This is a Democratic Adviser?Posted: November 15, 2010 | |
I have to admit to being with Digby on this one. It’s getting more obvious to me that this Democratic Administration is going after our Social Security benefits with gusto. You may recall that Peter Orzag was the Obama Budget Director and is now one of the major economic advisers to the President. This contribution to the NYT is not the first flare to be fired, but it is a distinctly blinding one.
So, first Orzag admits that Social Security is not a federal deficit problem. You would think he’d end with that. Social Security is an off budget program and it’s self funding and managing. That’s the deal. People pay for the benefits and they expect them. It’s a third rail of politics and you’d think after Dubya’s adventures into handing the trust fund to Wall Street that would be all she wrote. But, it’s not. (Emphasis is mine on this.)
So it would be desirable to put the system on sounder financial footing. And that is precisely what the co-chairmen of President Obama’s bipartisan commission on reducing the national debt have bravely proposed to do. It’s too bad their proposal has been greeted with so much criticism, especially from progressives — who really should look at it as an opportunity to fix Social Security without privatizing it. Although the plan leans too much on future benefit reductions and not enough on revenue increases, it still offers a good starting point for reform.
The main flaw in the proposed Social Security plan is that it relies too little on revenue increases and too much on future benefit reductions. A reasonable objective would be a 50-50 balance between changes in benefits and changes in revenues. But the way to bring reform into better proportion is to adjust the components of this proposal, not to fundamentally remodel it.
Alrighty, so let’s first IGNORE the fact that the cat food commission had no real business sticking its nose into Social Security because it’s charter said it was to go after the Federal Deficit. And, as Orzag has stated, Social Security is NO contributor to that deficit.
So, here’s where I agree with Digby.
I can hardly believe anyone of his stature could argue this nonsense. Orszag agrees that SS does not contribute to the long term deficit and yet is trying to convince us that that the Deficit Commission draft just put it on the table anyway, apparently out of a surfeit of progressive idealism. Huh? Moreover, he also thinks it makes sense to jump right on the third rail in American politics because it would be desirable” to do something about a potential future problem — when we are in the middle of an epic economic shitstorm with stubborn 10% unemployment and a banking and housing crisis that shows no sign of abating.
Is he ignorant of the fact that most people in this country are convinced — mainly because they’re being told it every single day by every politician, talking head and gasbag — that “entitlements” are destroying the economy and the future of the United States? The idea that social security cuts could buy the administration a chance for more stimulus is delusional.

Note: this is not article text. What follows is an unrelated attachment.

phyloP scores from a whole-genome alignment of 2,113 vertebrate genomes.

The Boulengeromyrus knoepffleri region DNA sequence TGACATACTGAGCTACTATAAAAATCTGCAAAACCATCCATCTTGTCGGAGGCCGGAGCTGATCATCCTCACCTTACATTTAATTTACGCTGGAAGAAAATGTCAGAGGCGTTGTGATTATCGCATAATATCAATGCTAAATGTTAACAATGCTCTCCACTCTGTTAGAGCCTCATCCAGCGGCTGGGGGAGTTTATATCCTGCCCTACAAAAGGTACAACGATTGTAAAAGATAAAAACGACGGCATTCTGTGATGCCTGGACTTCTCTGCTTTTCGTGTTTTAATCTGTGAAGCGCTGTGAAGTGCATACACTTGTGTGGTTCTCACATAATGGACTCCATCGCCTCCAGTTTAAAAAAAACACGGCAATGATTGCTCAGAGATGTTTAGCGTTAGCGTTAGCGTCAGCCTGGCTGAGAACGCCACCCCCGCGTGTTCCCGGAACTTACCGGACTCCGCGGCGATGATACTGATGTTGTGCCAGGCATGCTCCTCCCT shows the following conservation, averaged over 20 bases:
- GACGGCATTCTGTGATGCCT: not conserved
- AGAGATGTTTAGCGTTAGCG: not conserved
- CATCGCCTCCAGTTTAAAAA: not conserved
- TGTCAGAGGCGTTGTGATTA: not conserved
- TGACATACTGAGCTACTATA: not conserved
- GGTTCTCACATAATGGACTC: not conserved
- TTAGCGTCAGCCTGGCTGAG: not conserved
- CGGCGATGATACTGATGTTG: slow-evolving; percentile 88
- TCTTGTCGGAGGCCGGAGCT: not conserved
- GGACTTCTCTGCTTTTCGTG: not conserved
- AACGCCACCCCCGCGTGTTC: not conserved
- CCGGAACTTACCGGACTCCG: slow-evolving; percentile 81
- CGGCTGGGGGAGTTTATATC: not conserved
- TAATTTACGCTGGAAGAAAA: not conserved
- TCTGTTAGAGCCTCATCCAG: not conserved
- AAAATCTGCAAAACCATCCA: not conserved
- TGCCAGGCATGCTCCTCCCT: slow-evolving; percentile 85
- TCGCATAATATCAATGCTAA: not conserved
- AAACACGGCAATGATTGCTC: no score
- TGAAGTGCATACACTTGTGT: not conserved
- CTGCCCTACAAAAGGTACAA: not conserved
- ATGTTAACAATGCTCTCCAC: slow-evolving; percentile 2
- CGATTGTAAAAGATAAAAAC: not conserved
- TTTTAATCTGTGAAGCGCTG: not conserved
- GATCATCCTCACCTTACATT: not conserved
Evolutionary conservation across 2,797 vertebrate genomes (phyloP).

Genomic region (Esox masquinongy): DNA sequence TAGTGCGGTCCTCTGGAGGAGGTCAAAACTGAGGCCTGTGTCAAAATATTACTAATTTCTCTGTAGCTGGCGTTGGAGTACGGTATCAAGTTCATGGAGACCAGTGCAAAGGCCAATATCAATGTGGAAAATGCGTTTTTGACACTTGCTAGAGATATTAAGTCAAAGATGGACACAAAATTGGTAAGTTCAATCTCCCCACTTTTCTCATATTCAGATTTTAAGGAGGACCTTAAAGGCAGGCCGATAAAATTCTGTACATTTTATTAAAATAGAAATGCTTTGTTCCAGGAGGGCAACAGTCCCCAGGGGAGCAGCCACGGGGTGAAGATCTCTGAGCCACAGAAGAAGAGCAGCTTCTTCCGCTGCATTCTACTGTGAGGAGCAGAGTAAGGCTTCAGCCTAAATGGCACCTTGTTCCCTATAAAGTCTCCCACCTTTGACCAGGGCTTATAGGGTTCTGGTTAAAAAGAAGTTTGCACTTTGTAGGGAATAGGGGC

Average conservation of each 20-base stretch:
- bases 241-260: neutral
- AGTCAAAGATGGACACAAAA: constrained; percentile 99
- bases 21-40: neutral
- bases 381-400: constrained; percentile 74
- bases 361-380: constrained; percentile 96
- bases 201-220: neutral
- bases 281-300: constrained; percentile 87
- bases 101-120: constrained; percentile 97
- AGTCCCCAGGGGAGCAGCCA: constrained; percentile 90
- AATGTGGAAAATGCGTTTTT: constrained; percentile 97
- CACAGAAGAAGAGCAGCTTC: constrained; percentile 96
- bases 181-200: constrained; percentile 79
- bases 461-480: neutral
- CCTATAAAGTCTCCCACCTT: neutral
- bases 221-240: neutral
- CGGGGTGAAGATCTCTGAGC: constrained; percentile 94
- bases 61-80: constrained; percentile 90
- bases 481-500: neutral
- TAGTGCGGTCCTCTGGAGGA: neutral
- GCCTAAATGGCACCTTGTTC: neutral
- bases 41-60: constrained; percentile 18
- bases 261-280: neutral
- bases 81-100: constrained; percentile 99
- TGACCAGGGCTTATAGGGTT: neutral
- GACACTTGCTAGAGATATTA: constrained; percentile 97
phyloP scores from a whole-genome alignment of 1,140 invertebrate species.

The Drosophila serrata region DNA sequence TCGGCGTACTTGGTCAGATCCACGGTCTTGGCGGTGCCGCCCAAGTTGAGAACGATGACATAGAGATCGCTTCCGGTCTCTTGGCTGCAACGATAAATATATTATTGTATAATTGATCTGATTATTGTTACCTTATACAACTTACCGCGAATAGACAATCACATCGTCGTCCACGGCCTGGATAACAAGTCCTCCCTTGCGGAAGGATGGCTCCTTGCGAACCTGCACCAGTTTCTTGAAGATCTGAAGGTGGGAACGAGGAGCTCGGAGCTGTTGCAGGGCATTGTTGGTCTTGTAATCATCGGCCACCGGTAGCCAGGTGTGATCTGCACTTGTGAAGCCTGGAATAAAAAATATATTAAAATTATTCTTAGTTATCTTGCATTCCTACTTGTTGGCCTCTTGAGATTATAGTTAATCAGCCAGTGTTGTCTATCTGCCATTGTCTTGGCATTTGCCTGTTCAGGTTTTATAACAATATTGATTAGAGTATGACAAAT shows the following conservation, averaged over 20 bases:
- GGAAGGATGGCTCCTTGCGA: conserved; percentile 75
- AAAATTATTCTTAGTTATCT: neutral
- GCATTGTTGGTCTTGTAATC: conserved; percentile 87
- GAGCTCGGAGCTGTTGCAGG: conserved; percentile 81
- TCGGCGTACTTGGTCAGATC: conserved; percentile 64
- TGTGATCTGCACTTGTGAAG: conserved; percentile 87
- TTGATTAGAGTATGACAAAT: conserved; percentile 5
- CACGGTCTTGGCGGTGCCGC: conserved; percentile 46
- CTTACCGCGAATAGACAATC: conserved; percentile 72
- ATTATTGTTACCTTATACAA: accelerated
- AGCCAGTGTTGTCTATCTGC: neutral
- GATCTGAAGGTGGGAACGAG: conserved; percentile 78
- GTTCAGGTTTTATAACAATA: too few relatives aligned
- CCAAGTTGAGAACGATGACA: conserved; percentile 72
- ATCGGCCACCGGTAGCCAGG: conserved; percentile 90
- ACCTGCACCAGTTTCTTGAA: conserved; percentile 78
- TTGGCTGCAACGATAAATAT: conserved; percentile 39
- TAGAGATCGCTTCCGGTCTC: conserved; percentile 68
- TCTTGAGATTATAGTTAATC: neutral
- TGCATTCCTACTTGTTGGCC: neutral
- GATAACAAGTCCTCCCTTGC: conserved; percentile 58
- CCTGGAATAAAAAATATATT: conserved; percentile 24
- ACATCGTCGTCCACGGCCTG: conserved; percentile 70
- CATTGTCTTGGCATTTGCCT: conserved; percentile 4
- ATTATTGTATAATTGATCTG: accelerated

The White House has been handed a highly progressive reform plan for Social Security that could attract Republican support as well.
If this is progressive, I want to be known as something completely different.
This just seems to be the start of the swansong for the program. BostonBoomer sent me this call for liberals to get on board with similar clarion calls today. It’s from USN and John Farrell.
Okay, my liberal friends. On Friday I explained why the proposals of the Simpson-Bowles commission should be welcomed, and put on the bargaining table by conservatives. Today I will argue, despite what Paul Krugman says, that there’s good stuff for liberals too.
Remember, first and foremost, that this is a starting point. You don’t have to buy into everything to keep the conversation going. And beware misinformation.
You know, this all seems to assume that we don’t have Democratic pols that make Faustian bargains with themselves before they even start dealing with the Republicans. I have to admit that I’m with Krugman on this one too.
Right at the beginning of his administration, what Mr. Obama needed to do, above all, was fight for an economic plan commensurate with the scale of the crisis. Instead, he negotiated with himself before he ever got around to negotiating with Congress, proposing a plan that was clearly, grossly inadequate — then allowed that plan to be scaled back even further without protest. And the failure to act forcefully on the economy, more than anything else, accounts for the midterm “shellacking.”
You expect any one to fight for what’s right in Social Security given recent history like Krugman identifies? I don’t. No hope or expectation of it at all. After all, a major Presidential Advisor just call Allan Simpson brave instead of being labeled the crazy old coot he is.